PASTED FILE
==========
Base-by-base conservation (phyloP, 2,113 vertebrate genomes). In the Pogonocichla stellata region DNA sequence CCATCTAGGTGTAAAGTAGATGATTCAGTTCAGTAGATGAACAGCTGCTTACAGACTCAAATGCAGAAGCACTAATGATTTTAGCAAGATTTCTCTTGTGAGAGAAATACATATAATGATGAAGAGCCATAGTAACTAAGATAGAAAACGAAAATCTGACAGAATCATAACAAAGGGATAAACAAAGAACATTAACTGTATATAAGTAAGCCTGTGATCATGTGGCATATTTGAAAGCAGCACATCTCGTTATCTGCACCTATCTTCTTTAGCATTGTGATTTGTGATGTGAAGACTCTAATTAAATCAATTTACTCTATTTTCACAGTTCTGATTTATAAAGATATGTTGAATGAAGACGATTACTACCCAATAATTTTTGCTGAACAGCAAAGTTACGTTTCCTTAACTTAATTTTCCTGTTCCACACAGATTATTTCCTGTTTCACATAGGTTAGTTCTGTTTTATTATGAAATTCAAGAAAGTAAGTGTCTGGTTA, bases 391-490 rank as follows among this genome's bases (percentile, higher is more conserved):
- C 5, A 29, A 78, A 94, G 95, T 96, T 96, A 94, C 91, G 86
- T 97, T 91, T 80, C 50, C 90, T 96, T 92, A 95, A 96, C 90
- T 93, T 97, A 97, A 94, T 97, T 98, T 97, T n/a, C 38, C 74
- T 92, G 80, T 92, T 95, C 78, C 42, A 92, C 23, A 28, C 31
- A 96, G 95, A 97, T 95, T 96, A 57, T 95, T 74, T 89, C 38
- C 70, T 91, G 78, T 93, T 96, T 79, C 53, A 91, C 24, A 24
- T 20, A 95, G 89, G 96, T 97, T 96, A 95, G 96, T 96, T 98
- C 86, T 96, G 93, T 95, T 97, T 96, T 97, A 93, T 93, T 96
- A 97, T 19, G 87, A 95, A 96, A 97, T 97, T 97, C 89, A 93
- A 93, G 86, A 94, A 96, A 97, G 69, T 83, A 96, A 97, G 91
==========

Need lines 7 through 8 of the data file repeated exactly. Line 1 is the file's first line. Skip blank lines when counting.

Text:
- C 70, T 91, G 78, T 93, T 96, T 79, C 53, A 91, C 24, A 24
- T 20, A 95, G 89, G 96, T 97, T 96, A 95, G 96, T 96, T 98